In March 1976, a military government took power in Argentina and instigated a 'dirty war' against its own people who protested the military rule. The media were censored, and thousands of people simply 'disappeared'--that is, they were arrested and secretly executed without trial. In 1978, the mothers of the disappeared began holding vigils at the Plaza de Mayo, demanding the return of their loved ones. Increasing public pressure, economic crisis, and defeat in the Falklands War weakened the Argentine military regime, which finally collapsed in December 1983. Soon afterwards, the Argentine National Film Institute funded dozens of social-political films to explore this turbulent period of Argentina's recent history. These films were aimed at both domestic and foreign audiences.
"La historia oficial" ("The Official Story") (Luis Puenzo, 1985) is the most famous and well-known film to emerge from this period. It examines the dirty war, the disappeared, as well as the mothers of the Plaza de Mayo--via documentary footage of the actual event, which in some scenes serves as the backdrop to the melodrama unfolding between Alicia (Norma Aleandro), a middle-class, sheltered, politically-naive history school teacher, her husband Roberto (Hector Alterio), and their five year old adopted daughter Gaby.
Set during the collapse of the military regime, much of the drama driving the film emerges from Alicia's gradual political awakening to the horrors and abuses of power that took place during the military dictatorship. These horrors at first emerge during her history classes, where students rebel against the official history she peddles. The media, free from the military's censorship, publishes stories about the disappeared--including the young children who were given away to childless couples who supported the military. Alicia comes to realize that her husband is one such supporter, and that the adopted daughter she has been raising belonged to a young couple murdered by the military.
"The Official Story" offeres an image of recent Argentine history filtered through an emotion-laden melodrama. It uses a number of standard techniques of the woman's melodrama, including: an obstacle that blocks the female protagonist's path to happiness (Roberto's refusal to tell Alicia where and how he managed to adopt Gaby); a character (or characters) presents her with 'the truth' (Alicia's students, as well as her best friend--who was tortured--reveal to her the horrors of the military dictatorship); the heroine experiences prolonged periods of separation from her husband (Roberto frequently flies off to business trips; Alicia spends many evenings at archives and hospitals); the heroine redeems herself through self-sacrifice (Alicia finds and talks to a woman who may be Gaby's real grandmother, because she (Alicia) wants to find out the truth, regardless of consequences); and the film creates tension by exposing insurmountable contradictions: Alicia has Gaby only because the military killed the child's parents; Roberto conceals from Alicia his loyality to the military; Alicia has to contemplate giving up Gaby to her natural family after she has faced the truth. The film's climax is reached when Alicia confronts Roberto to confirm the truth, which is painful to Alicia both motionally and physically (the two of them fight). She then hugs but leaves Roberto, leaving the film with an indeterminate, unresolved ending, since we do not find out any of the characters' fates.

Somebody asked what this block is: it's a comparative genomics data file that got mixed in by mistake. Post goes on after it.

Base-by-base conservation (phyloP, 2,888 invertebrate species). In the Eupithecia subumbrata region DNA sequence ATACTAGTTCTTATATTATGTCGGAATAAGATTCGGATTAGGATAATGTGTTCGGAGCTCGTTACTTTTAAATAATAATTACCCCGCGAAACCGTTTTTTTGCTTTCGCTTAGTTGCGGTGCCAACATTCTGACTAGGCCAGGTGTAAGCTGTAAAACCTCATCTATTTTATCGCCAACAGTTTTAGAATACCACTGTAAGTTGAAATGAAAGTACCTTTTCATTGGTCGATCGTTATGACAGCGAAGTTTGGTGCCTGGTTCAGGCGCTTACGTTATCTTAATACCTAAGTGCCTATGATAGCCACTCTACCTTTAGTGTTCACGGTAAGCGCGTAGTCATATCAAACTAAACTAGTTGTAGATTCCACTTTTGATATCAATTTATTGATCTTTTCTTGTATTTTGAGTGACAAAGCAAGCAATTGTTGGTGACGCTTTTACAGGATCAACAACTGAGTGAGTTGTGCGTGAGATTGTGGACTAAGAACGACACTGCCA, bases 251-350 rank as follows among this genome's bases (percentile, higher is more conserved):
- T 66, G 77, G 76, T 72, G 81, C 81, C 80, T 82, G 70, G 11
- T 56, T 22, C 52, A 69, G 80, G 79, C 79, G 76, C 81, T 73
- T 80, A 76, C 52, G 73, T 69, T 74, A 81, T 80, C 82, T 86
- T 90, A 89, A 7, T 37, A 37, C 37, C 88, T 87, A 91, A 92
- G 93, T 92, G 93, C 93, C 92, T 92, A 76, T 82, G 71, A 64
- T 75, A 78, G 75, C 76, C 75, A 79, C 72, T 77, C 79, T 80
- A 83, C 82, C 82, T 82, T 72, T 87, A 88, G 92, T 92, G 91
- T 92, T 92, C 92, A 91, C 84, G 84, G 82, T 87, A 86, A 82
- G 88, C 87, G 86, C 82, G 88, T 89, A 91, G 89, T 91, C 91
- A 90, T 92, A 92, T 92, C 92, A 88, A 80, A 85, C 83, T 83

The film won several international awards, including the Jury Prize and best actress (Norma Aleandro) at the Cannes Film Festival, Golden Globe for the Best Foreign film, and Best Foreign Language Film Oscar (the first Latin American film ever to win the Oscar). Yet, despite tackling difficult contemporary subject matter, the film is not beyond criticism. It downplays the collective experiences of the working class under the military dictatorship and instead focuses on the self-realization of middle and upper class individuals. Some critics argue that Argentina's complex history had been simplified and neatly packaged for foreign audiences.
This DVD does not offer a high quality transfer, for the image is slightly soft, and in some interior scenes the colors and are desaturated (and, for a few minutes, washed out). The print is reproduced in its original widescreen format (1.85:1 anamorphic widescreen) and is free from scratches and dust. The titles at the beginning and end are fuzzy and difficult to read, while the yellow subtitles are, on the whole, easy to read.
The film is in Spanish with English subtitles. Sound is available in Dolby Digital 2.0 stereo or in remastered DD 5.1. The sound is clear and distortion-free.
The extras can be summed up in three words--there are none. However, this is not a real problem (see Film Value).
This is an award-winning, provocative, politically-significant (if melodramatically over-wrought) film that should be required viewing for all serious cinephiles. The very fact that Koch Lorber Films has made it available on DVD for the first time is something to be celebrated in itself. It may not be as high quality as the latest blockbuster DVDs, and it may not have any extras, but this does not detract from the significance of the film and certainly should not prevent anyone from enjoying and learning from it.